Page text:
Once again adapting a literary source, Yoshida’s gentle farce quietly builds the tension with courtly intrigue as the wider society remains rapt over the succession crisis at a publishing firm while its ambitious courtiers plot amongst themselves in order to steal the throne. Casting Yo Oizumi in the role he apparently inspired in the book is another masterstroke of meta commentary as his thrill-seeking manipulator plays the long game but even if the prognosis for Japan’s publishing industry may be bleak there is unexpected glee to be had in the eventual triumph of a righteous underdog over a thoroughbred plotter. 


Kiba: The Fangs of Fiction screens on Aug. 26 and 28 as part of this year’s Japan Cuts.

Original trailer (English subtitles)

The 12 Day Tale of the Monster that Died in 8 (8日で死んだ怪獣の12日の物語, Shunji Iwai, 2020) [Fantasia 2021]

“We, all of us, can be heroes! Let’s support each other to beat this monster.” the hero of Shunji Iwai’s pandemic dramedy, The 12 Day Tale of the Monster that Died in 8 (8日で死んだ怪獣の12日の物語, Yoka de Shinda Kaiju no Juninichi no Monogatari) affirms. Inspired by Shinji Higuchi’s Kaiju Defeat Covid project and originally streamed as a web series, Iwai’s surreal screen drama is replete with the atmosphere of the pandemic’s early days, a mix of boredom and intense anxiety coupled with a determination to protect and support each other through this difficult time. Yet it’s also a tale of uncanny irony taking place in world in which Ultraseven is a documentary while the Earth has apparently been subject to waves of monster aggression, alien visitors, and even apparently an epidemic of ghosts.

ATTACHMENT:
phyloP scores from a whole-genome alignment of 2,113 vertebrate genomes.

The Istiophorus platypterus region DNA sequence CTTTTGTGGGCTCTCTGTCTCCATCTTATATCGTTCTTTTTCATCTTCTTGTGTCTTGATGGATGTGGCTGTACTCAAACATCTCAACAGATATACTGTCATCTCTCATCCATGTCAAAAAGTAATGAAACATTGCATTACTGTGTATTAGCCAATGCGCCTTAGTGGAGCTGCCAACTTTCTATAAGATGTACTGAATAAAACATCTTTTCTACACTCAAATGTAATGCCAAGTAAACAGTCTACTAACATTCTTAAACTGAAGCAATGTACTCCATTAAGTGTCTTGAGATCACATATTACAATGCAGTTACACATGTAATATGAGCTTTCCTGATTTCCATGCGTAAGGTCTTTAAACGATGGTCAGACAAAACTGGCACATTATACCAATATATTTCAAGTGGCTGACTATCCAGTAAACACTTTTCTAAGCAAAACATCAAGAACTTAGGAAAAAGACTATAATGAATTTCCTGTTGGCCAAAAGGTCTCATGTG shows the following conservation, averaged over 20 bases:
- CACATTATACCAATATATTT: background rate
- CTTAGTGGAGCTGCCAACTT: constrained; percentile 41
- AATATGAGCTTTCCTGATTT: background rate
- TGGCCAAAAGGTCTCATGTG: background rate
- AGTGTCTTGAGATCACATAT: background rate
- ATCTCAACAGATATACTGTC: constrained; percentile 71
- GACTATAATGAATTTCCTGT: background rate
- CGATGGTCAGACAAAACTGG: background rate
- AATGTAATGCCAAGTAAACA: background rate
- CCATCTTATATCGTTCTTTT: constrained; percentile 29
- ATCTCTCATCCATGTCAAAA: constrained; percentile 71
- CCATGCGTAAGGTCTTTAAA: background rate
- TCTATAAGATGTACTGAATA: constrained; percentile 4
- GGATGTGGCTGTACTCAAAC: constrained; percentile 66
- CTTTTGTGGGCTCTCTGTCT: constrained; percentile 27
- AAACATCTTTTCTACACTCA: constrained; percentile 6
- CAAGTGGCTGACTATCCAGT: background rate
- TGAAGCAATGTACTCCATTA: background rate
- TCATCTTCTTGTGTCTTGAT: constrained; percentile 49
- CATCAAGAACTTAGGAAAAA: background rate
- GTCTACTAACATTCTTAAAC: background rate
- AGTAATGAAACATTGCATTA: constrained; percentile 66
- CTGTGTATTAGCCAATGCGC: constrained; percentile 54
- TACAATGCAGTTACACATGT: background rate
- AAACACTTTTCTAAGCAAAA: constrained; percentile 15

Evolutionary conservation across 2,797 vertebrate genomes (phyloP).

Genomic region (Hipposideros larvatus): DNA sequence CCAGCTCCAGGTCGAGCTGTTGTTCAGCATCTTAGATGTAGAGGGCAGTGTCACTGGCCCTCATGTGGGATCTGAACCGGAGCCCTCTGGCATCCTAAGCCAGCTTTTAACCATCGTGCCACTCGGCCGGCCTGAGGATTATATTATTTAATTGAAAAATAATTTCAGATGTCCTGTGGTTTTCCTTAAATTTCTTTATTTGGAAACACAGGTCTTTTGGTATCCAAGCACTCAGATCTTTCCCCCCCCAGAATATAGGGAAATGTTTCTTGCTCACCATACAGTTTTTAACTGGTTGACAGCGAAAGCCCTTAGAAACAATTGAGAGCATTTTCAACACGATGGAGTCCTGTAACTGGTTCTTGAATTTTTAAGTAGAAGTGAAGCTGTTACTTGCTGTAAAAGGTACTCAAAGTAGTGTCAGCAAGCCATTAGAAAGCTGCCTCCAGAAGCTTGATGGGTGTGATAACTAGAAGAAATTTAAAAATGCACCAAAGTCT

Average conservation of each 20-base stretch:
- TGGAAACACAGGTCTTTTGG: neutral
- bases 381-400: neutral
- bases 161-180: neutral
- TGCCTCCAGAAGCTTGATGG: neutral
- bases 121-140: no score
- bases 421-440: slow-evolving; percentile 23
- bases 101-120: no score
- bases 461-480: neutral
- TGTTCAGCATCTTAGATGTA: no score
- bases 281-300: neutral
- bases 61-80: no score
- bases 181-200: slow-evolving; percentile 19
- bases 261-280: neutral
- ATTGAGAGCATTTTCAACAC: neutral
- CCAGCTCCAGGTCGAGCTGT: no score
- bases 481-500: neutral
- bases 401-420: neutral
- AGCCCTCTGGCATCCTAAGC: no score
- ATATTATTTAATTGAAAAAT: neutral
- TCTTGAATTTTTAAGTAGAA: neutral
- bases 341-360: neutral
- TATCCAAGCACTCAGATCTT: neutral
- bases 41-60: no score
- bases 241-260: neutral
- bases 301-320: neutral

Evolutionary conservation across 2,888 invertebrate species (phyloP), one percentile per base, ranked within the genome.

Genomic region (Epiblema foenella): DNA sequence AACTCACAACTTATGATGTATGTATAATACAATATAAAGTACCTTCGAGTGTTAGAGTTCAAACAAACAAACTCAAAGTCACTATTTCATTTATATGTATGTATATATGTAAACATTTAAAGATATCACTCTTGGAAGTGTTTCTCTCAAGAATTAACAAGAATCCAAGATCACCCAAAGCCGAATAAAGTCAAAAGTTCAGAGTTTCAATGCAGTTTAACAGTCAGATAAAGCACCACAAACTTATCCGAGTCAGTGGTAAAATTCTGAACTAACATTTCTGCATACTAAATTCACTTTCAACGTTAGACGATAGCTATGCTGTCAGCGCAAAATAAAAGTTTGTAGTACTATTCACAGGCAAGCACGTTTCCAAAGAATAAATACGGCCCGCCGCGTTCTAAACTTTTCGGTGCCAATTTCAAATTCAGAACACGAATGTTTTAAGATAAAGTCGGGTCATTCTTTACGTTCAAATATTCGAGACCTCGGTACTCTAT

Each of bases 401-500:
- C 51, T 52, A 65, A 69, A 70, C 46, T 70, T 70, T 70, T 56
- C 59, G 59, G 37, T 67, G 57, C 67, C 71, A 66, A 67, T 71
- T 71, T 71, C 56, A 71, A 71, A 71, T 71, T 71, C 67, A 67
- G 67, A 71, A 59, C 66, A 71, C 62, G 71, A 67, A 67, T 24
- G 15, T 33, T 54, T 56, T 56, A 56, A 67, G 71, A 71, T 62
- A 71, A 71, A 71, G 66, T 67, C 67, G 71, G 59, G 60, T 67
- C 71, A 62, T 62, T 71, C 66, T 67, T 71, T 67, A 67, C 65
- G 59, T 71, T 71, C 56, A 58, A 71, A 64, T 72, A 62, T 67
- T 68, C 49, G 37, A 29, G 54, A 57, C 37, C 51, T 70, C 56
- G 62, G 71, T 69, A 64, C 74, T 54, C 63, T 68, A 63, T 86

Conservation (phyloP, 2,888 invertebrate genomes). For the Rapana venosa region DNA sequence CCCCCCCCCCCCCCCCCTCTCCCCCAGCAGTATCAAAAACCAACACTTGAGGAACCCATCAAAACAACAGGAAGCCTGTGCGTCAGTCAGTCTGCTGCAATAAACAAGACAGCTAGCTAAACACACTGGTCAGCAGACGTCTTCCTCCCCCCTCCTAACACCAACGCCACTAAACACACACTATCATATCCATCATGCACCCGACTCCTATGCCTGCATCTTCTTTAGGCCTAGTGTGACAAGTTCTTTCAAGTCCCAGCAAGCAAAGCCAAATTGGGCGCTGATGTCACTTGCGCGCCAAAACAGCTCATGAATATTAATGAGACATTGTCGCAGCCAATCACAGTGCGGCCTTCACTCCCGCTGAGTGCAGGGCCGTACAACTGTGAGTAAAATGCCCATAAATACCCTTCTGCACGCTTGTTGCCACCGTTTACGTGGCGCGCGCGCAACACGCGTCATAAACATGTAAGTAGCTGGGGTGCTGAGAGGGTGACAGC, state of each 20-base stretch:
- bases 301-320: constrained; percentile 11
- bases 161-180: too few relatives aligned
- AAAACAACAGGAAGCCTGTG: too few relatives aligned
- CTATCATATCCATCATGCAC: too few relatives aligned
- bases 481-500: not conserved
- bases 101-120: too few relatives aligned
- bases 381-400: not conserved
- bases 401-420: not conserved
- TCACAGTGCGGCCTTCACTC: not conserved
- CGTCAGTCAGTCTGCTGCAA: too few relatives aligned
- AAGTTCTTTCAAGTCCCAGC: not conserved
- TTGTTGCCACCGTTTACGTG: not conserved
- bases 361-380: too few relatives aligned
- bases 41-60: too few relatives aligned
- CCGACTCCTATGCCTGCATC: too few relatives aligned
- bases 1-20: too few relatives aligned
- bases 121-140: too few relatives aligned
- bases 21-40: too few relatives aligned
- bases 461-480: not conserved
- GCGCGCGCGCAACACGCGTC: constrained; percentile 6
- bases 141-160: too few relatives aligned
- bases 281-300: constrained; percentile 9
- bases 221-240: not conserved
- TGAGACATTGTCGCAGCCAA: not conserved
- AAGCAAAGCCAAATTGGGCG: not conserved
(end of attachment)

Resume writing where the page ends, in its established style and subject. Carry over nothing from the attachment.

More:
All of this the hero, Takumi Sato (Takumi Saitoh playing a version of himself) finds out from director Shinji Higuchi after contacting him on Zoom for advice about how to raise the “Capsule Kaiju” he bought on the internet in order to do something to help battle corona virus. Sato’s single “egg” soon becomes three, later back down to one again causing him to worry if the other two managed to escape or perhaps were eaten by the sole remaining monster. In any case, while they are three he names each of them after various Covid-fighting drugs and is informed by Higuchi that they currently resemble three kaiju from classic tokusatsu series Ultraseven. 

Nevertheless, Takumi is continually confused and disappointed by the slow progress of his project, confessing to one of his friends online that they were rated only one star on the store he bought them from but he’s sure that’s just because they’re a new product. His friend Non, (also playing a version of herself), meanwhile, has invested in an alien though the alien is, conveniently enough, entirely invisible and inaudible via camera. Non’s alien seems to be making much better progress to the extent that it eventually becomes disillusioned with selfish, apathetic human society and decides to return to outer space. Challenged, Takumi has to admit he hasn’t really done anything to make the world a better place except for raising his capsule kaiju and even that hasn’t gone particularly well.